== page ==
This race was the Orlando Road Club race weekend and this was a new course. I wanted to represent my team well and go for the win. It was a 65 minute long race over a 2 mile circuit race course that had a hill up to the finish. It was very windy and probably favored a breakaway. However, none of the previous races had breakaways, so that worried me a little. Our race started with an attack from the gun, and for some strange reason I had a gut feeling that this move would go. I went with it and the group ended up having 10 riders in it with all the teams represented. In the group were Andy Crater (Aerocat), Alex Defreitas, Victor Herrera (both Z-Motion, Curtis Long, Ken Vita (Pro 1 Bikes) and some other riders who I don't know. Because all teams were represented the peloton sat up and let our group go clear. Our group worked hard together for most of the race. With 4 laps to go attacks started to come and games started to happen. With about 2.5 laps left they were coasting, so I jumped hard. I knew it was a long way out, but it just seemed like this move might work. I immediately got a good gap. The group would get close, then be further away, and it would get close. I just kept pushing with everything I had because if I made it I would win. However, I ended up getting caught with about a mile to go. I just sat on until the finish up the hill because I killed myself to try to get a solo win. I ended up coming across the line in 9th. Curtis Long won the race. I was happy today because I took a risk and almost brought it home. I felt good and was just happy with my race. I looked forward to another chance at the Lake Mary Crit the next day.

Lake Mary Criterium:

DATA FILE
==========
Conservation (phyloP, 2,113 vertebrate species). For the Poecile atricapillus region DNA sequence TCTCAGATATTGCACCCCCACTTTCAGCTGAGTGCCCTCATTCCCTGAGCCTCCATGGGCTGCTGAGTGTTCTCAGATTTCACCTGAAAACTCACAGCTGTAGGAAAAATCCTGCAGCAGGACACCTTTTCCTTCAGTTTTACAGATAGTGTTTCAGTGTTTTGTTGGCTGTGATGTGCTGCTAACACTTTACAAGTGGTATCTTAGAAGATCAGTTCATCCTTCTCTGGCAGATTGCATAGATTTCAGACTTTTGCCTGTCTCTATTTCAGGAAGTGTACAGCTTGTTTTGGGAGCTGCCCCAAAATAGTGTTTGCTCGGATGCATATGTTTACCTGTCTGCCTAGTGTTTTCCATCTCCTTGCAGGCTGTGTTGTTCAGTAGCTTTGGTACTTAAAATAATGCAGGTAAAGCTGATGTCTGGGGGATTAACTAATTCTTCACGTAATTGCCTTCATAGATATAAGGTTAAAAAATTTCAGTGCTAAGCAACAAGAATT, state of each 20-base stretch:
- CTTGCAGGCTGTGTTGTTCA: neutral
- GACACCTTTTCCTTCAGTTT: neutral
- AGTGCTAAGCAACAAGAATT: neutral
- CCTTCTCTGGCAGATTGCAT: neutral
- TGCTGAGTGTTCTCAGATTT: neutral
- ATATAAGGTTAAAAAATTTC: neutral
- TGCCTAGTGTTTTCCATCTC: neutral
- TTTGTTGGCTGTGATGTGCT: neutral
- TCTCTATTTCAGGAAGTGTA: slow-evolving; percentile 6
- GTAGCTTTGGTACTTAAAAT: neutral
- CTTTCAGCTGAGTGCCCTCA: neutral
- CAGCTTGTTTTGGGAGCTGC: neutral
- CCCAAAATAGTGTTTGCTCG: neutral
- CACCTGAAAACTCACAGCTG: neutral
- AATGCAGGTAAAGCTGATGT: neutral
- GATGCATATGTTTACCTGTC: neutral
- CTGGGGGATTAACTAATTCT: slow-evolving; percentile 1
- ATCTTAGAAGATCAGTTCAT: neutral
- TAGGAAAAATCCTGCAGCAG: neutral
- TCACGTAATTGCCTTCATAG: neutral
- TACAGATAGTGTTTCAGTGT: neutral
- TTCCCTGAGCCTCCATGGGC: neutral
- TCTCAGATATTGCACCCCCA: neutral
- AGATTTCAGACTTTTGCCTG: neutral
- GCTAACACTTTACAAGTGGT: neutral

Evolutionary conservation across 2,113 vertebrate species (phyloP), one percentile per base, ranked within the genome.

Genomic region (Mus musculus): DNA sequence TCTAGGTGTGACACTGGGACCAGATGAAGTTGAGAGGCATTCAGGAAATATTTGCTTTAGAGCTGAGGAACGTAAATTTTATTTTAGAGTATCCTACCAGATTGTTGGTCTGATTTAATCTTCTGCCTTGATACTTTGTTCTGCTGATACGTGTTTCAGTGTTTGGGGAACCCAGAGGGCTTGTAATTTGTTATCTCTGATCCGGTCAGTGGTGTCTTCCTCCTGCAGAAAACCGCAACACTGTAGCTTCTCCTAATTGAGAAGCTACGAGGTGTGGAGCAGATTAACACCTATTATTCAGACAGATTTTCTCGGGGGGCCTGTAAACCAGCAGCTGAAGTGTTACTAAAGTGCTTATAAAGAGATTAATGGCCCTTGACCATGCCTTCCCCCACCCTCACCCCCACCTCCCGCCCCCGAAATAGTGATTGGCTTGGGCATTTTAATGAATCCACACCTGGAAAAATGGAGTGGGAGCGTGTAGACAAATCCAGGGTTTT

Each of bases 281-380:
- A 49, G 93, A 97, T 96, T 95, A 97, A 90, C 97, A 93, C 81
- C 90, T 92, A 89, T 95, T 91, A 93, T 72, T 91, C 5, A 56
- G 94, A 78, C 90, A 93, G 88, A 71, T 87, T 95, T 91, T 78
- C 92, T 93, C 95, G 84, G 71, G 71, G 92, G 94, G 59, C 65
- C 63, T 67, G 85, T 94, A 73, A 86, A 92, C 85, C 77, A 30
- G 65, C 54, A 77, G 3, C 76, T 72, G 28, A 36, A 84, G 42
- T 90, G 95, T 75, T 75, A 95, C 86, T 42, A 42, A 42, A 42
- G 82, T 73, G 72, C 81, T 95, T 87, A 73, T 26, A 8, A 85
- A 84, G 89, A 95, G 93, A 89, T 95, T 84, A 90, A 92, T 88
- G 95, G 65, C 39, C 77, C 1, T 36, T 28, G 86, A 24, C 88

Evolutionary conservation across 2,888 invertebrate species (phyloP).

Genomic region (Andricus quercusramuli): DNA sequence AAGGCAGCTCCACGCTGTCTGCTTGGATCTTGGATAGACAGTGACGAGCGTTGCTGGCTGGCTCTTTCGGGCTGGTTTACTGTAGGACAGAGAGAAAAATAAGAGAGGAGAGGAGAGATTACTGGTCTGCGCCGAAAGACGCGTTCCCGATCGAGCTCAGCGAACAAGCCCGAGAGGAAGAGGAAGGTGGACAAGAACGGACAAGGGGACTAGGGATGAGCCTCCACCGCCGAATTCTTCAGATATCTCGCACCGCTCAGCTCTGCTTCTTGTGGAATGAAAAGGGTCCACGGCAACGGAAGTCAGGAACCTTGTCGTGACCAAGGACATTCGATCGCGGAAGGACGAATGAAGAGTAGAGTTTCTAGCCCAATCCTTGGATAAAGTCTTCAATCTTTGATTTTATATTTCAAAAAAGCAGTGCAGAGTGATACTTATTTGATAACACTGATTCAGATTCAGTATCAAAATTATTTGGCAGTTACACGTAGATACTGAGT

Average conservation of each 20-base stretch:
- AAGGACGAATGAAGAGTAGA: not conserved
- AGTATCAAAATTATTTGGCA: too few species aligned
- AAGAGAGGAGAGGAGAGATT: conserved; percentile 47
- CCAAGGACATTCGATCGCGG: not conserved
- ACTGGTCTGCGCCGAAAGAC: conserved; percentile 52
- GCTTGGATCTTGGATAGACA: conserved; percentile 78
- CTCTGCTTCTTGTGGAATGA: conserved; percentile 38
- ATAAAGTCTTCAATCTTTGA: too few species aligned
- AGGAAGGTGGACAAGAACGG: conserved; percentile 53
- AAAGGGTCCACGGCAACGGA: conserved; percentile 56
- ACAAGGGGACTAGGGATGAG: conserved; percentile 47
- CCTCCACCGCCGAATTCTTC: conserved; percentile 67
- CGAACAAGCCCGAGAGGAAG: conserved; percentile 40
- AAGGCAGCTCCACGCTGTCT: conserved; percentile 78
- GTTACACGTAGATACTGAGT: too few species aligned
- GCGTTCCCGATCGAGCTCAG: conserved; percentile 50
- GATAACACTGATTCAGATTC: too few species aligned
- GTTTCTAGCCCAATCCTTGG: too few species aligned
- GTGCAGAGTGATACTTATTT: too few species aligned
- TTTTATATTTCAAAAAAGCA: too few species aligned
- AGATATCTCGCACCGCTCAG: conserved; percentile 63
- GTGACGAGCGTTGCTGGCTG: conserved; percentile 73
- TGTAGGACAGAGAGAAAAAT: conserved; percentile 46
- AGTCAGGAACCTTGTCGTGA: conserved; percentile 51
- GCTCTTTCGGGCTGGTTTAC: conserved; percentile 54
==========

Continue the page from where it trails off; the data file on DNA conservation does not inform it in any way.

The Lake Mary Crit is a fast 70 minute long 3 turn crit, which almost always finishes together. I felt good and was ready to give it my all at the second race of the ORC Race Weekend. My plan was to sit in unless something promising went up the road. Then I planned to bridge to it. The race started off fast, and there were a lot of attacks that did not look promising. My teammate Bryan Lancaster helped me out a lot during the race, shielding me from the wind and bringing a lot of these attacks back. Mid-race a group got clear with David Guttenplan (Mountain Khakis), Andy Crater (Aerocat), and Grant Potter (Z-motion). If this move was not threatening I don't know what is. Curtis Long went off and started to bridge. He is a strong time trialist, and I knew if I could make it to him I could make the junction. I flew past him and had another rider on my wheel. He pulled for the back straight and I finished the effort on the front straight. When I made contact I was dead. It was a very hard effort. I did not pull hard, so I could get my energy back in order to work harder later and not blow myself up. There were still 30 minutes left to race. We worked together well but were caught after a few laps. I came to the conclusion that if this group could not stay off the front then no group could. We had all the strongest riders there and a lot of the teams were represented. I decided to sit in and wait for the sprint. During the last 5 laps I was too far back. I should have been sitting top 10 for the entire last 5 laps. As a result of sitting far back I needed to make a big surge in the last lap or 2 to be sitting about tenth wheel out of the last turn. This wasted a lot of energy I needed for the sprint. As a result a rode home for 11th which was an ok ride. I could have had a better race if I was further up during the entire last 5 laps and if I was maybe about 5th place in the last turn. Because I was 10th I started my sprint early and faded during the last 100 meters and was passed by 3 riders. If I did not make those two errors maybe I could have been top 5 or even on the podium. I raced hard this race, but I definitely need to learn from my mistakes.